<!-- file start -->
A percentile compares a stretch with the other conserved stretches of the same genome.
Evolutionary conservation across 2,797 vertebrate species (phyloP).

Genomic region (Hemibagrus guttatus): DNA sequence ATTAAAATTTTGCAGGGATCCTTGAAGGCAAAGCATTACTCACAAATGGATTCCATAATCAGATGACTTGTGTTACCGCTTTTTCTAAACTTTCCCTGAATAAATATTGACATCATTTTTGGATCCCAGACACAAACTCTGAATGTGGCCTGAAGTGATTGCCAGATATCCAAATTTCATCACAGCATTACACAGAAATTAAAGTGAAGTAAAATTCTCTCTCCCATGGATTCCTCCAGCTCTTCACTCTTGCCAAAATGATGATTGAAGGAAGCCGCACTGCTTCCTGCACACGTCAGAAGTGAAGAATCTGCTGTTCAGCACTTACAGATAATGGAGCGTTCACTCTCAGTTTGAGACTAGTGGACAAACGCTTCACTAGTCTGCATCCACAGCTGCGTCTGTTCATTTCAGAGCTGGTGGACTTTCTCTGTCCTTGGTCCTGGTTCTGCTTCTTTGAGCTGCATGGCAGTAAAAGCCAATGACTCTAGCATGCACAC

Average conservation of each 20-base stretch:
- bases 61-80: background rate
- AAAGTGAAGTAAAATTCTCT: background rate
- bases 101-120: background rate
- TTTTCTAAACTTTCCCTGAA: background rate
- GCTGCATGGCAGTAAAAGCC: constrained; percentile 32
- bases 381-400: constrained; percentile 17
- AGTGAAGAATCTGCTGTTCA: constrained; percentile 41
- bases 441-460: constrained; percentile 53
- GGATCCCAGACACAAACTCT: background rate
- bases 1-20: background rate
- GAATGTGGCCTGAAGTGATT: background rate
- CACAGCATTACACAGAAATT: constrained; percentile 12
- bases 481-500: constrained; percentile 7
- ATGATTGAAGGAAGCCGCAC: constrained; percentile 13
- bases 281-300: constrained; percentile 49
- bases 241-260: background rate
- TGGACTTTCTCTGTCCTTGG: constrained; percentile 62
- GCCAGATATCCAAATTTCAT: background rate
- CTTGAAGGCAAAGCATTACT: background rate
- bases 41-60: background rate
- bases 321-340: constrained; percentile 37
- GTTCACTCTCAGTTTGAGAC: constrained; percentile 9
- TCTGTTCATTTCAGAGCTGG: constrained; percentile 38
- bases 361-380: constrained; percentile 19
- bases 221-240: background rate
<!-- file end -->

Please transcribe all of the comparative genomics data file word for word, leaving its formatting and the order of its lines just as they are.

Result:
A percentile compares a stretch with the other conserved stretches of the same genome.
Evolutionary conservation across 2,797 vertebrate species (phyloP).

Genomic region (Hemibagrus guttatus): DNA sequence ATTAAAATTTTGCAGGGATCCTTGAAGGCAAAGCATTACTCACAAATGGATTCCATAATCAGATGACTTGTGTTACCGCTTTTTCTAAACTTTCCCTGAATAAATATTGACATCATTTTTGGATCCCAGACACAAACTCTGAATGTGGCCTGAAGTGATTGCCAGATATCCAAATTTCATCACAGCATTACACAGAAATTAAAGTGAAGTAAAATTCTCTCTCCCATGGATTCCTCCAGCTCTTCACTCTTGCCAAAATGATGATTGAAGGAAGCCGCACTGCTTCCTGCACACGTCAGAAGTGAAGAATCTGCTGTTCAGCACTTACAGATAATGGAGCGTTCACTCTCAGTTTGAGACTAGTGGACAAACGCTTCACTAGTCTGCATCCACAGCTGCGTCTGTTCATTTCAGAGCTGGTGGACTTTCTCTGTCCTTGGTCCTGGTTCTGCTTCTTTGAGCTGCATGGCAGTAAAAGCCAATGACTCTAGCATGCACAC

Average conservation of each 20-base stretch:
- bases 61-80: background rate
- AAAGTGAAGTAAAATTCTCT: background rate
- bases 101-120: background rate
- TTTTCTAAACTTTCCCTGAA: background rate
- GCTGCATGGCAGTAAAAGCC: constrained; percentile 32
- bases 381-400: constrained; percentile 17
- AGTGAAGAATCTGCTGTTCA: constrained; percentile 41
- bases 441-460: constrained; percentile 53
- GGATCCCAGACACAAACTCT: background rate
- bases 1-20: background rate
- GAATGTGGCCTGAAGTGATT: background rate
- CACAGCATTACACAGAAATT: constrained; percentile 12
- bases 481-500: constrained; percentile 7
- ATGATTGAAGGAAGCCGCAC: constrained; percentile 13
- bases 281-300: constrained; percentile 49
- bases 241-260: background rate
- TGGACTTTCTCTGTCCTTGG: constrained; percentile 62
- GCCAGATATCCAAATTTCAT: background rate
- CTTGAAGGCAAAGCATTACT: background rate
- bases 41-60: background rate
- bases 321-340: constrained; percentile 37
- GTTCACTCTCAGTTTGAGAC: constrained; percentile 9
- TCTGTTCATTTCAGAGCTGG: constrained; percentile 38
- bases 361-380: constrained; percentile 19
- bases 221-240: background rate